- Q.We were recently called in
to make siding repairs on a five-year-old home. The wall system
consisted of 1/2x6-inch beveled cedar siding fastened over
1-inch foil-faced polyisocyanurate foam, 2x4 studs with R-11
unfaced fiberglass batts, and an interior poly vapor barrier
covered by 1/2-inch drywall.
The siding was cupped towards the interior of the building,
and the stain originally applied to the siding was peeling off
in many areas. When we removed the siding, there was no visible
moisture on the back. What could have caused the siding to
fail, and how can the problem be corrected?
A.Henri de Marne responds: Siding applied
directly over rigid insulated sheathing has a history of
failures. The consensus seems to be that rigid-foam sheathing
is so impermeable that moisture absorbed by the siding (from
direct rainfall or "splash back" at horizontal surfaces) cannot
be buffered by temporary absorption in the underlying wood
framing elements. The rigid insulation also prevents the wall
framing from absorbing any of the heat generated by exposure to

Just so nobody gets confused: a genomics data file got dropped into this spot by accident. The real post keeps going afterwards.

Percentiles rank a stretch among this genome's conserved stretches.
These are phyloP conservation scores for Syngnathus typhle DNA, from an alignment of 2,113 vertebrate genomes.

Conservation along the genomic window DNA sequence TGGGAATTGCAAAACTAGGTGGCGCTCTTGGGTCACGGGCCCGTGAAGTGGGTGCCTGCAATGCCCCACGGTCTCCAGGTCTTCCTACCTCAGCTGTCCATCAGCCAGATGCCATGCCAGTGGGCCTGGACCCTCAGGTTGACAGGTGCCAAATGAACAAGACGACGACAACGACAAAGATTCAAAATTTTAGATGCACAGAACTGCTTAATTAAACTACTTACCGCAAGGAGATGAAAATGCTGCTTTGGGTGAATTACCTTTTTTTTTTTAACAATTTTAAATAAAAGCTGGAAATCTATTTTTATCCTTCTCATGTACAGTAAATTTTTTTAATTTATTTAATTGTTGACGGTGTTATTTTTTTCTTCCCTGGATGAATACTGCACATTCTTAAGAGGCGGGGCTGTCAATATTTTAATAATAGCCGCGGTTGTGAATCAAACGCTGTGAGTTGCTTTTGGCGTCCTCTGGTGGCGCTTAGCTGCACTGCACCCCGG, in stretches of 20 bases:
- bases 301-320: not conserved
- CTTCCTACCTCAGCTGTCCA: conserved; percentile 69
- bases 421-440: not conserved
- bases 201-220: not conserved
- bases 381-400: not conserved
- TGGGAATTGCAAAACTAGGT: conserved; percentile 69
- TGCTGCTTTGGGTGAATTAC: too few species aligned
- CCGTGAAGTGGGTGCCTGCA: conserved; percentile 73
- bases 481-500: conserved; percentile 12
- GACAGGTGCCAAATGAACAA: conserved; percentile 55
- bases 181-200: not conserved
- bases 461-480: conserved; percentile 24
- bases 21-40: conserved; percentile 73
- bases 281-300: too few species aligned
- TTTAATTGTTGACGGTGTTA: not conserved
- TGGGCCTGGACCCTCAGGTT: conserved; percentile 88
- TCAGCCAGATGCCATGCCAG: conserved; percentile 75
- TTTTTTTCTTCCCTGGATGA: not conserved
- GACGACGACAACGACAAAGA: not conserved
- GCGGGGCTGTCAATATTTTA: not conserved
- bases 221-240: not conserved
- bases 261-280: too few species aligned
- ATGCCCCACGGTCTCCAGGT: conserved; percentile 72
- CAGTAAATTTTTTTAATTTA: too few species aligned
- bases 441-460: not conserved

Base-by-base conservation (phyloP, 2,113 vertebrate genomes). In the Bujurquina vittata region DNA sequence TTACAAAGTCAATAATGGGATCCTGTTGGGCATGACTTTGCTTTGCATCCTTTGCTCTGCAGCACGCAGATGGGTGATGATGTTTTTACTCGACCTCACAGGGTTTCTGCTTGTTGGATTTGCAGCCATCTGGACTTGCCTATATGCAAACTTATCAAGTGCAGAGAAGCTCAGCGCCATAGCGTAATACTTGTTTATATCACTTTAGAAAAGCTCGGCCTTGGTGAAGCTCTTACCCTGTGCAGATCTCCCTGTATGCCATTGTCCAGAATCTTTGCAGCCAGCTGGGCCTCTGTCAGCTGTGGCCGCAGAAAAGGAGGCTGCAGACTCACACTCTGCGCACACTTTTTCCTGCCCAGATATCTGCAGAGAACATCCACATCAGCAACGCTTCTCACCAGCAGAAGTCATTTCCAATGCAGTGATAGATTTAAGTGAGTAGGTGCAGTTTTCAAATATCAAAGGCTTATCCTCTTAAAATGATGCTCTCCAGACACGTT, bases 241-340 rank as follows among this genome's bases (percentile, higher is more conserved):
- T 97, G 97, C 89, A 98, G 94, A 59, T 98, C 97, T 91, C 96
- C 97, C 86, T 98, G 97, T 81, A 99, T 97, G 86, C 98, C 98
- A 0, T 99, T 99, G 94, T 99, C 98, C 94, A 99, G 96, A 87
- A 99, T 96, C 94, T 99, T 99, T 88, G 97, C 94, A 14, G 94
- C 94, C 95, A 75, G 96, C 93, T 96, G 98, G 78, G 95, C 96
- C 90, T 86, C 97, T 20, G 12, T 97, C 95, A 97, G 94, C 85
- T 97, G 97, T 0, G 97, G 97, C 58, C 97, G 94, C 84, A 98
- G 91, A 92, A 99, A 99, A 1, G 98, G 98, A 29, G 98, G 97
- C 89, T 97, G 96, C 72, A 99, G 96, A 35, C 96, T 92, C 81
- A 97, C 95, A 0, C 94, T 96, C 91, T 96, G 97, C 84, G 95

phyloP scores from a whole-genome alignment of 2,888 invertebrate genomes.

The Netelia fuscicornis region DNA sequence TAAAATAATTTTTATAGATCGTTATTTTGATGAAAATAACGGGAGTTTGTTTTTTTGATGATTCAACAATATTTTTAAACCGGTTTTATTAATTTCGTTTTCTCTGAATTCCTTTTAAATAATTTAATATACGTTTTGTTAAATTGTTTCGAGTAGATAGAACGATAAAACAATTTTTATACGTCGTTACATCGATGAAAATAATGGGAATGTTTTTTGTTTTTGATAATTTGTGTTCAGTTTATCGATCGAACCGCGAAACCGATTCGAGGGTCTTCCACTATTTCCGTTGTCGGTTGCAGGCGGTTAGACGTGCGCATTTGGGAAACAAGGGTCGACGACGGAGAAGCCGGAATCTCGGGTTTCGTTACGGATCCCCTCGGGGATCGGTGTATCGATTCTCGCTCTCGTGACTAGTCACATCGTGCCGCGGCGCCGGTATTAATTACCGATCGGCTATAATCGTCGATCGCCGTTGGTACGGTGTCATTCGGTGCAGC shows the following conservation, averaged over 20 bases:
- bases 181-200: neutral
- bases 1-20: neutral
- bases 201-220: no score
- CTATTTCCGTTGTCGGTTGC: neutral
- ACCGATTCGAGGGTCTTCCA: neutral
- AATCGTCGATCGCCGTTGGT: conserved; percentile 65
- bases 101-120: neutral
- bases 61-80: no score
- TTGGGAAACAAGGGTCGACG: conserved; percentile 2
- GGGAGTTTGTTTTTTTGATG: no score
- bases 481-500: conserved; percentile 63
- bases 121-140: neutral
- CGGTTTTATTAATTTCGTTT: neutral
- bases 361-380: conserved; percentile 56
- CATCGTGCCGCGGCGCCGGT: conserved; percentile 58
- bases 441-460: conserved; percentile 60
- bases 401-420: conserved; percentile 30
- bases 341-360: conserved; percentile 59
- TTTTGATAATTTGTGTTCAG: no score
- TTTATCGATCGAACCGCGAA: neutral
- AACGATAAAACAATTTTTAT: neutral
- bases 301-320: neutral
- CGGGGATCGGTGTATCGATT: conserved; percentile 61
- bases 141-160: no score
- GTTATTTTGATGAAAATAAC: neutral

Depending on the action of the rain, sun, and temperature,
the siding cups as moisture is driven back and forth through
the siding. In this case, the peeling of the latex stain
indicates that a solid-color stain was used. The surface film
of stain lifts off the siding when underlying moisture tries to
escape by migrating through the surface of the siding.
Inward cupping results when the interior surface of the
siding is drier than the exterior surface, and the back of any
siding exposed to direct sun will often be "baked dry" when the
foam sheathing blocks heat transfer to the underlying
The first line of defense against these types of problems is
to thoroughly back-prime the siding. Field-cut ends should also
be coated with stain or preservative. The siding should be
installed over furring strips, creating what is called a "rain
screen" cladding system (see illustration, above). The
resulting air space allows both heat and moisture to dissipate.
This buffering effect can be increased by venting the air space
at top and bottom.
Henri de Marne is a consultant in Waitsfield, Vt.,
specializing in moisture-related construction problems.
Rain Screen Siding